Qatar Airways CEO: Trump is 'my friend' and he's doing well for his country

  • Akbar Al Baker considers Donald Trump a friend, and he does not fault the U.S. president for trying to get the best deals for America.
  • Al Baker also thanked Trump for resolving a yearslong dispute between Qatar Airways and major U.S. carriers.
  • He addressed comments he made last month that airlines should be run by men "because it is a very challenging position.”

Qatar Airways CEO Akbar Al Baker considers Donald Trump a friend, and he does not fault the U.S. president for trying to get the best deals for America.

"I have always said he's my friend. In friendship, you'll always have ups and downs. But it doesn't mean anything. He's doing a good job for his country," Al Baker told CNBC on Monday from the Farnborough International Airshow in the U.K.

"Every leader wants to look at the best interest of his country. In the process, he may upset a lot of people. But at the end of the day, this is all politics," Al Baker added in the "Squawk Box" interview.

Al Baker also thanked Trump for resolving a yearslong dispute between Qatar Airways and major U.S. carriers.

In January, state-controlled Qatar Airways agreed to disclose financial information within a year, seen as a victory for major U.S. airlines that have complained over the last three years that some Persian Gulf-based carriers benefit from unfair government subsidies.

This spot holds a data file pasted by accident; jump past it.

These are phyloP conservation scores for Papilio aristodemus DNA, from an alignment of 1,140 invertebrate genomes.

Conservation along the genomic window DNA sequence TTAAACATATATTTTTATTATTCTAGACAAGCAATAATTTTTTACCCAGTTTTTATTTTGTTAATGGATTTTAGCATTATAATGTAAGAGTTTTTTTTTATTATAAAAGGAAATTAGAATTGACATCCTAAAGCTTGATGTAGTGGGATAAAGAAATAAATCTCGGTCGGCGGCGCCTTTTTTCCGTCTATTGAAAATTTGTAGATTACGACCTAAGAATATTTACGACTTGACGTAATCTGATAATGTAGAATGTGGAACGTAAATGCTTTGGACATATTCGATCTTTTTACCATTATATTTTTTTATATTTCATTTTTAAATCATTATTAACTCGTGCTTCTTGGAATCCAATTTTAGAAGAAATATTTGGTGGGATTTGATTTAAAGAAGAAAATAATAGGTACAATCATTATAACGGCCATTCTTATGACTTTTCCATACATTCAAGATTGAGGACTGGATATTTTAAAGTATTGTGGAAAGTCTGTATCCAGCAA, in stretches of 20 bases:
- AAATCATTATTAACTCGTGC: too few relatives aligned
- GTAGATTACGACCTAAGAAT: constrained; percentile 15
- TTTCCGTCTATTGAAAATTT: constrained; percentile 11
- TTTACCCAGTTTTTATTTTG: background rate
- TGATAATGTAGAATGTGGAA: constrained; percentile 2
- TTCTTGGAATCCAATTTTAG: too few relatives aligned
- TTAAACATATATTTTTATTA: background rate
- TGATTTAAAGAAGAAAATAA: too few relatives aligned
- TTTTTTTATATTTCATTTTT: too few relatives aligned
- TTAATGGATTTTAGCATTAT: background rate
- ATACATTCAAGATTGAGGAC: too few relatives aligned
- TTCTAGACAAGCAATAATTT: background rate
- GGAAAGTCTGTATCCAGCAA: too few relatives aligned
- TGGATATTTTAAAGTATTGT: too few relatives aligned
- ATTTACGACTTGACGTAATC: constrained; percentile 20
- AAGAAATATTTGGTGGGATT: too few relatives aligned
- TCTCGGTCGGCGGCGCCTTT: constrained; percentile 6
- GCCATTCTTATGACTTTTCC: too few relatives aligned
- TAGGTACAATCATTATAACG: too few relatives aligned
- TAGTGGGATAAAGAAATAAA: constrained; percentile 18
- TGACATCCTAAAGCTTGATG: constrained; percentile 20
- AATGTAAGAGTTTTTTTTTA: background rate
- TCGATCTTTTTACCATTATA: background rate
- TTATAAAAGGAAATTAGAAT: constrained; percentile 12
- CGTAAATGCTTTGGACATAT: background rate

"What did all that people who wanted [and] made all this noise and spent millions in lawyers fees, what did they achieve? We were already publishing our accounts," said Al Baker, also chairman of the board of governors of the International Air Transport Association trade group.

"They were creating a story about what was not being done by Qatar Airways. We are happy President Trump decided to end this fiasco that we were all getting through and wasting our time, wasting our energy, wasting our attention instead of growing our business," he added.

Al Baker also responded to comments he made last month that created a stir. At the IATA annual meeting in Sydney, he said airlines need to be run by a man "because it is a very challenging position.”

"It was taken out of context," he told CNBC on Monday about those comments. The first remark was tweeted and went viral, he added. "All the positives things I said about the ladies was not taken."

He also said women hold board seats at IATA for "the first time" and "we are promoting more women to come and take senior management positions at IATA under my chairmanship."

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